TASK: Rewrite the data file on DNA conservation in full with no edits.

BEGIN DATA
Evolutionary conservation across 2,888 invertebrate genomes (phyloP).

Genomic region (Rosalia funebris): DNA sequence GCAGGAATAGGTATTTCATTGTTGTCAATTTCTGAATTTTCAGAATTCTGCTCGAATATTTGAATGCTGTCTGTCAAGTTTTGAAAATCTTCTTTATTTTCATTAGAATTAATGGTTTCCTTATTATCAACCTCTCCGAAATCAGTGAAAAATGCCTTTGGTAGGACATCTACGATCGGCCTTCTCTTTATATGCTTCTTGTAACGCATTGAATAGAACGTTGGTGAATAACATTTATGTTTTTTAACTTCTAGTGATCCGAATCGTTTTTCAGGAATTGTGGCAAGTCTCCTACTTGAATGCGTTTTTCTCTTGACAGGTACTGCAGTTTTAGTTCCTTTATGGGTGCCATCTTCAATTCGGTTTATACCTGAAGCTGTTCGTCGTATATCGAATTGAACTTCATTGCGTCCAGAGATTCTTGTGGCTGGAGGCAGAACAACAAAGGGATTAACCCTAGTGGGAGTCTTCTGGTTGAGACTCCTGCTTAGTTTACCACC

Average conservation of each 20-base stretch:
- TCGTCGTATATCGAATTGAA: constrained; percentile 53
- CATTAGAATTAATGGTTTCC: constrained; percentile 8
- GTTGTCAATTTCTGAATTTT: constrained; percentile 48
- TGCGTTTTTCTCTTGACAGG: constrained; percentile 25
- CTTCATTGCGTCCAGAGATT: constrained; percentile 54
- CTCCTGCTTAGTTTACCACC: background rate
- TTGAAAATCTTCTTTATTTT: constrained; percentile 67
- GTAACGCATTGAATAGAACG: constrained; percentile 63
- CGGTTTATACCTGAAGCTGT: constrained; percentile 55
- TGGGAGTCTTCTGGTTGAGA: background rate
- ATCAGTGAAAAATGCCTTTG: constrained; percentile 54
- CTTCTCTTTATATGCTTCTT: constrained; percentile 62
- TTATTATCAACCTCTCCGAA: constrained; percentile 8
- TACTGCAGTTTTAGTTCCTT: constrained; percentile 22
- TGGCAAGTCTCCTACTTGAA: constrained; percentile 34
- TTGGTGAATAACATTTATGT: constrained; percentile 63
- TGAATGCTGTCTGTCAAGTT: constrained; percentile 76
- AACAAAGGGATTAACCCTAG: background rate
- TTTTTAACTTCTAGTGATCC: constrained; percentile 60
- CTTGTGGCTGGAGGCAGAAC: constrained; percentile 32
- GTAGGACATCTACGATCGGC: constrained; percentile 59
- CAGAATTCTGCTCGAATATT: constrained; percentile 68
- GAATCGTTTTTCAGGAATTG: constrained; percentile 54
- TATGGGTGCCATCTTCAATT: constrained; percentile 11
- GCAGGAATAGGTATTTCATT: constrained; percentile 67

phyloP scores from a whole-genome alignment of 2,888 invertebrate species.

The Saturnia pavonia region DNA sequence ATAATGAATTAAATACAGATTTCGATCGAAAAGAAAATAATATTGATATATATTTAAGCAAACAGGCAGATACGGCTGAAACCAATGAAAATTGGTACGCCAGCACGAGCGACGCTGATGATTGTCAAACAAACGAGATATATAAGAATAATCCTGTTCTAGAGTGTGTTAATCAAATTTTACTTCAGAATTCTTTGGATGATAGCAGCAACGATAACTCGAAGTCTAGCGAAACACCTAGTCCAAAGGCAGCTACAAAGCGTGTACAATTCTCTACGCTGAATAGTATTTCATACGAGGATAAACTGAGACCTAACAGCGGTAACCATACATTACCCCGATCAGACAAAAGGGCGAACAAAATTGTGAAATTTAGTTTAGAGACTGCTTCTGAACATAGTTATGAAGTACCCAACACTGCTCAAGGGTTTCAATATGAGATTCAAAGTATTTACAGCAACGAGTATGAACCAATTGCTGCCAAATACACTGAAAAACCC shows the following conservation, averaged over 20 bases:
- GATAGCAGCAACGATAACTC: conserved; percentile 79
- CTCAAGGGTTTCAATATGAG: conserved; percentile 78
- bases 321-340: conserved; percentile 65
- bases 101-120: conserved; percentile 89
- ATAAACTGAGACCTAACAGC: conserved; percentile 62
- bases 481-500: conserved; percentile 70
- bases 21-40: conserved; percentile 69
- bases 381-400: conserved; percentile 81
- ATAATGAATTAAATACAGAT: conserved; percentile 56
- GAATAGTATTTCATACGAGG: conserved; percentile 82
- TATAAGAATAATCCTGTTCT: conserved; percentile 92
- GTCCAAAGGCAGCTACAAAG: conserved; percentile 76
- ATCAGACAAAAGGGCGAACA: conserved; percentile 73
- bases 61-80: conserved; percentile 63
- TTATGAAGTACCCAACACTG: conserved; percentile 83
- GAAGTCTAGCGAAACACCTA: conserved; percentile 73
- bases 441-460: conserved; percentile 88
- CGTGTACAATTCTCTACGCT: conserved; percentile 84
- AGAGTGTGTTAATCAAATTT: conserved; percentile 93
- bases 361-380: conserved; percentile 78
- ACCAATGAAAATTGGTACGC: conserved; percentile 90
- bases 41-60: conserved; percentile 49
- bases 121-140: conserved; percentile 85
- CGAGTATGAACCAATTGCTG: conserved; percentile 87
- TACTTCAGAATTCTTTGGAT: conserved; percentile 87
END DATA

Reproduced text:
Evolutionary conservation across 2,888 invertebrate genomes (phyloP).

Genomic region (Rosalia funebris): DNA sequence GCAGGAATAGGTATTTCATTGTTGTCAATTTCTGAATTTTCAGAATTCTGCTCGAATATTTGAATGCTGTCTGTCAAGTTTTGAAAATCTTCTTTATTTTCATTAGAATTAATGGTTTCCTTATTATCAACCTCTCCGAAATCAGTGAAAAATGCCTTTGGTAGGACATCTACGATCGGCCTTCTCTTTATATGCTTCTTGTAACGCATTGAATAGAACGTTGGTGAATAACATTTATGTTTTTTAACTTCTAGTGATCCGAATCGTTTTTCAGGAATTGTGGCAAGTCTCCTACTTGAATGCGTTTTTCTCTTGACAGGTACTGCAGTTTTAGTTCCTTTATGGGTGCCATCTTCAATTCGGTTTATACCTGAAGCTGTTCGTCGTATATCGAATTGAACTTCATTGCGTCCAGAGATTCTTGTGGCTGGAGGCAGAACAACAAAGGGATTAACCCTAGTGGGAGTCTTCTGGTTGAGACTCCTGCTTAGTTTACCACC

Average conservation of each 20-base stretch:
- TCGTCGTATATCGAATTGAA: constrained; percentile 53
- CATTAGAATTAATGGTTTCC: constrained; percentile 8
- GTTGTCAATTTCTGAATTTT: constrained; percentile 48
- TGCGTTTTTCTCTTGACAGG: constrained; percentile 25
- CTTCATTGCGTCCAGAGATT: constrained; percentile 54
- CTCCTGCTTAGTTTACCACC: background rate
- TTGAAAATCTTCTTTATTTT: constrained; percentile 67
- GTAACGCATTGAATAGAACG: constrained; percentile 63
- CGGTTTATACCTGAAGCTGT: constrained; percentile 55
- TGGGAGTCTTCTGGTTGAGA: background rate
- ATCAGTGAAAAATGCCTTTG: constrained; percentile 54
- CTTCTCTTTATATGCTTCTT: constrained; percentile 62
- TTATTATCAACCTCTCCGAA: constrained; percentile 8
- TACTGCAGTTTTAGTTCCTT: constrained; percentile 22
- TGGCAAGTCTCCTACTTGAA: constrained; percentile 34
- TTGGTGAATAACATTTATGT: constrained; percentile 63
- TGAATGCTGTCTGTCAAGTT: constrained; percentile 76
- AACAAAGGGATTAACCCTAG: background rate
- TTTTTAACTTCTAGTGATCC: constrained; percentile 60
- CTTGTGGCTGGAGGCAGAAC: constrained; percentile 32
- GTAGGACATCTACGATCGGC: constrained; percentile 59
- CAGAATTCTGCTCGAATATT: constrained; percentile 68
- GAATCGTTTTTCAGGAATTG: constrained; percentile 54
- TATGGGTGCCATCTTCAATT: constrained; percentile 11
- GCAGGAATAGGTATTTCATT: constrained; percentile 67

phyloP scores from a whole-genome alignment of 2,888 invertebrate species.

The Saturnia pavonia region DNA sequence ATAATGAATTAAATACAGATTTCGATCGAAAAGAAAATAATATTGATATATATTTAAGCAAACAGGCAGATACGGCTGAAACCAATGAAAATTGGTACGCCAGCACGAGCGACGCTGATGATTGTCAAACAAACGAGATATATAAGAATAATCCTGTTCTAGAGTGTGTTAATCAAATTTTACTTCAGAATTCTTTGGATGATAGCAGCAACGATAACTCGAAGTCTAGCGAAACACCTAGTCCAAAGGCAGCTACAAAGCGTGTACAATTCTCTACGCTGAATAGTATTTCATACGAGGATAAACTGAGACCTAACAGCGGTAACCATACATTACCCCGATCAGACAAAAGGGCGAACAAAATTGTGAAATTTAGTTTAGAGACTGCTTCTGAACATAGTTATGAAGTACCCAACACTGCTCAAGGGTTTCAATATGAGATTCAAAGTATTTACAGCAACGAGTATGAACCAATTGCTGCCAAATACACTGAAAAACCC shows the following conservation, averaged over 20 bases:
- GATAGCAGCAACGATAACTC: conserved; percentile 79
- CTCAAGGGTTTCAATATGAG: conserved; percentile 78
- bases 321-340: conserved; percentile 65
- bases 101-120: conserved; percentile 89
- ATAAACTGAGACCTAACAGC: conserved; percentile 62
- bases 481-500: conserved; percentile 70
- bases 21-40: conserved; percentile 69
- bases 381-400: conserved; percentile 81
- ATAATGAATTAAATACAGAT: conserved; percentile 56
- GAATAGTATTTCATACGAGG: conserved; percentile 82
- TATAAGAATAATCCTGTTCT: conserved; percentile 92
- GTCCAAAGGCAGCTACAAAG: conserved; percentile 76
- ATCAGACAAAAGGGCGAACA: conserved; percentile 73
- bases 61-80: conserved; percentile 63
- TTATGAAGTACCCAACACTG: conserved; percentile 83
- GAAGTCTAGCGAAACACCTA: conserved; percentile 73
- bases 441-460: conserved; percentile 88
- CGTGTACAATTCTCTACGCT: conserved; percentile 84
- AGAGTGTGTTAATCAAATTT: conserved; percentile 93
- bases 361-380: conserved; percentile 78
- ACCAATGAAAATTGGTACGC: conserved; percentile 90
- bases 41-60: conserved; percentile 49
- bases 121-140: conserved; percentile 85
- CGAGTATGAACCAATTGCTG: conserved; percentile 87
- TACTTCAGAATTCTTTGGAT: conserved; percentile 87